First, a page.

Not to seem like I am looking to simply agree with the professor, but I really connected with the incremental approach that Professor Bersch outlined in her book, opposed to a ‘Big Bang’ way of attacking corruption. Specifically, I agree with the point that too much change at once makes it difficult for things to stick and encourages lots of new change all the time, and thus instability and lack of institutions. I actually related this to a process I’ve seen unfold at Davidson in regards to the student handbook revisions. In my three years at Davidson, the sexual misconduct policy has been revised essentially every year. I don’t know the full context of the situation and I am sure there was good reasoning behind all these changes, but I also heard the criticism that the school hasn’t been able to see the actual effects of these different policies because it is never in place long enough to take hold.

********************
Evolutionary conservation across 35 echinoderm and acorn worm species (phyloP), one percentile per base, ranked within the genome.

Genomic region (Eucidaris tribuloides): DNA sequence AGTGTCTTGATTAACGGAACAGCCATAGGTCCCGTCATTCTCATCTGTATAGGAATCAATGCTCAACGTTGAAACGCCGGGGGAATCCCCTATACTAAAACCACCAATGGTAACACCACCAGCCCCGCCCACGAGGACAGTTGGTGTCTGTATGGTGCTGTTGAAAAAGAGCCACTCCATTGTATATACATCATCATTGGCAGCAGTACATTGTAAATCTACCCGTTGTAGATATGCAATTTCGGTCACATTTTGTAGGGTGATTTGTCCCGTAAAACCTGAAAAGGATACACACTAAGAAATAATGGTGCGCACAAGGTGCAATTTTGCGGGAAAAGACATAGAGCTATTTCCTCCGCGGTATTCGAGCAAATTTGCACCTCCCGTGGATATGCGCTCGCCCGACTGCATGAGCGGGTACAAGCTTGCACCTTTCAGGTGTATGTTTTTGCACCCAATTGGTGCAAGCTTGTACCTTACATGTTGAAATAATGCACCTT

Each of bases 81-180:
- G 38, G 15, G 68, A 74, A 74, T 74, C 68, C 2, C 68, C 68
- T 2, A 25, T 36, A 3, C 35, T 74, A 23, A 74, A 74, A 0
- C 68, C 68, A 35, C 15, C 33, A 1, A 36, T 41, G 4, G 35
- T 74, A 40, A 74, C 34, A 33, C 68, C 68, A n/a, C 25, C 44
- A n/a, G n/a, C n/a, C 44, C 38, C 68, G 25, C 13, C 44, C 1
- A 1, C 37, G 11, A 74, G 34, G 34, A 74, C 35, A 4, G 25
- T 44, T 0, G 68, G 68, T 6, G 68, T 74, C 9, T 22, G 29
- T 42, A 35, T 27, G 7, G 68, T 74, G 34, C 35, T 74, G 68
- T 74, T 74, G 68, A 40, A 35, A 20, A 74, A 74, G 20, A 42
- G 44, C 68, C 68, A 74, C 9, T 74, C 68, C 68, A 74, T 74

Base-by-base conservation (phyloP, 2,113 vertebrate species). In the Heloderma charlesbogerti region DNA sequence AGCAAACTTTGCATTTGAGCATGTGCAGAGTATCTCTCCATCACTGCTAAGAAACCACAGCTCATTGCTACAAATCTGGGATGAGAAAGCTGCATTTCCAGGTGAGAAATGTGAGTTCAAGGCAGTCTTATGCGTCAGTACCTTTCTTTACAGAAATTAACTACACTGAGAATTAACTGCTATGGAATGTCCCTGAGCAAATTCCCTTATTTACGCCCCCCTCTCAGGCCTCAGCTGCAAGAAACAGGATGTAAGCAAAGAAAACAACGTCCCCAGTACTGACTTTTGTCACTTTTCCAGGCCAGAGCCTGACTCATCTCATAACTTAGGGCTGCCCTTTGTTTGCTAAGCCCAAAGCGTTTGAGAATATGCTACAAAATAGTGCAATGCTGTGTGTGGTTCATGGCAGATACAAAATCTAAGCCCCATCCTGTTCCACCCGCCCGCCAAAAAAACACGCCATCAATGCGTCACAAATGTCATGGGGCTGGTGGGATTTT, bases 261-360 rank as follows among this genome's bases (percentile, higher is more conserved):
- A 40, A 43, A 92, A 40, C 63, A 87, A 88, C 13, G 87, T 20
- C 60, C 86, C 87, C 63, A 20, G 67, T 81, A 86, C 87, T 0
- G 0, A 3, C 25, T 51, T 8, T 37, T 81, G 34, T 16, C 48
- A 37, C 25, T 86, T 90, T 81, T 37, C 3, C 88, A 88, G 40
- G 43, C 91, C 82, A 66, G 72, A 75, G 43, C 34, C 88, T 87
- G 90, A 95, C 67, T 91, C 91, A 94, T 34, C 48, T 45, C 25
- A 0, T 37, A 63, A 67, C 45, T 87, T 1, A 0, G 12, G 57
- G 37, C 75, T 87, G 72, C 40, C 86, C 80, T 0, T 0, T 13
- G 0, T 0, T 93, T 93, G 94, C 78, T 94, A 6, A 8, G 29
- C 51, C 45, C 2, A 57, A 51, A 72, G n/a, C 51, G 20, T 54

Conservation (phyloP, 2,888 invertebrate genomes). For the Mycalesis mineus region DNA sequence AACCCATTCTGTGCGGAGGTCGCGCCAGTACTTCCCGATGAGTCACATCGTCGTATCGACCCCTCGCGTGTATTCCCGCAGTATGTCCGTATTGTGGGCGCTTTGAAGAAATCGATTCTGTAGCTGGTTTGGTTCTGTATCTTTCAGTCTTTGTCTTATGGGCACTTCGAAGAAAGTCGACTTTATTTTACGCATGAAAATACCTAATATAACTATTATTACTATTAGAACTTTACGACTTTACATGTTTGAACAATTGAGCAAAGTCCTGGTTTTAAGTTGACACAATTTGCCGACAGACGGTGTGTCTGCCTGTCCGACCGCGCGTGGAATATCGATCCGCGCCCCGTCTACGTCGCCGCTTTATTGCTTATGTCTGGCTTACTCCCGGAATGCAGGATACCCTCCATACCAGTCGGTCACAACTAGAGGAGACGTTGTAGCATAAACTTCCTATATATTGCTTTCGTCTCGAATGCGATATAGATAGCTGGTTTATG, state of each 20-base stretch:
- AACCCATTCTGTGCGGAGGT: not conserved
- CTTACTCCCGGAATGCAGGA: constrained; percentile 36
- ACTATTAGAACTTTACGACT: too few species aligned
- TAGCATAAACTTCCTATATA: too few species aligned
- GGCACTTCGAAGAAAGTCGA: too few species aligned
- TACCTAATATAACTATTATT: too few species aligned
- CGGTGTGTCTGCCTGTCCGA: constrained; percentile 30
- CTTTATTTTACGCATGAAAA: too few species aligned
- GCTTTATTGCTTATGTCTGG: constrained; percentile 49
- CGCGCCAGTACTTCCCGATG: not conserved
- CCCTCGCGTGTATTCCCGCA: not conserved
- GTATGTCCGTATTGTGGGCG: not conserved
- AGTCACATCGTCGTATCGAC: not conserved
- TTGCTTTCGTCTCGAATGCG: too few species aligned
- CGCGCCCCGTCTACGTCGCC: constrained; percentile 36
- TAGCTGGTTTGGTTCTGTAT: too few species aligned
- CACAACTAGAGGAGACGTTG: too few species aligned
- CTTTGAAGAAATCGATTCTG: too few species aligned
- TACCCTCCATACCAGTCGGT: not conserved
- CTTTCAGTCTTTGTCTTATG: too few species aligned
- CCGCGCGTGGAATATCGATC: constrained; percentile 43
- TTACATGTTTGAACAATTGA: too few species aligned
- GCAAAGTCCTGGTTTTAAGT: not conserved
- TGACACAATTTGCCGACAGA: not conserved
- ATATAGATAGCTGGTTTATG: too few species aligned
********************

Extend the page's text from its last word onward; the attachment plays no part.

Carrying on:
This chapter focuses on what can be done to improve the effects of building state capacity and introduces an approach called “problem-driven iterative adaptation” (PDIA) as an effective measure. To explain PDIA, the authors focus on a classroom exercise where participants attempt to design a strategy to travel from east to west in the United States in 2015 and 1804. The 2015 strategy is fairly straightforward, as the participants conclude that there is a clearly identified solution, existing knowledge to help them plan their route, a single leader, and a small group of individuals required to travel with relatively little risk. On the other hand, the 1804 strategy shows that there must be experimental iterations and adaptations to travel westward, along with multiple leaders managing risk factors and a large group of individuals with different talents. The 1804 strategy is similar to what the authors define PDIA is: “A process strategy that does not rely on blueprints and known solutions as the key to building state capability…[it should] foster active, ongoing experimental iterations…establish an authorizing environment for decision-making that encourages experimentation…[and]engage broad sets of agents to ensure that reforms are viable” (154). The authors conclude the chapter with data supporting the claim that effective state building encompasses the ideas of both the 2015 and 1804 strategy, with the 1804 strategy being more dominant.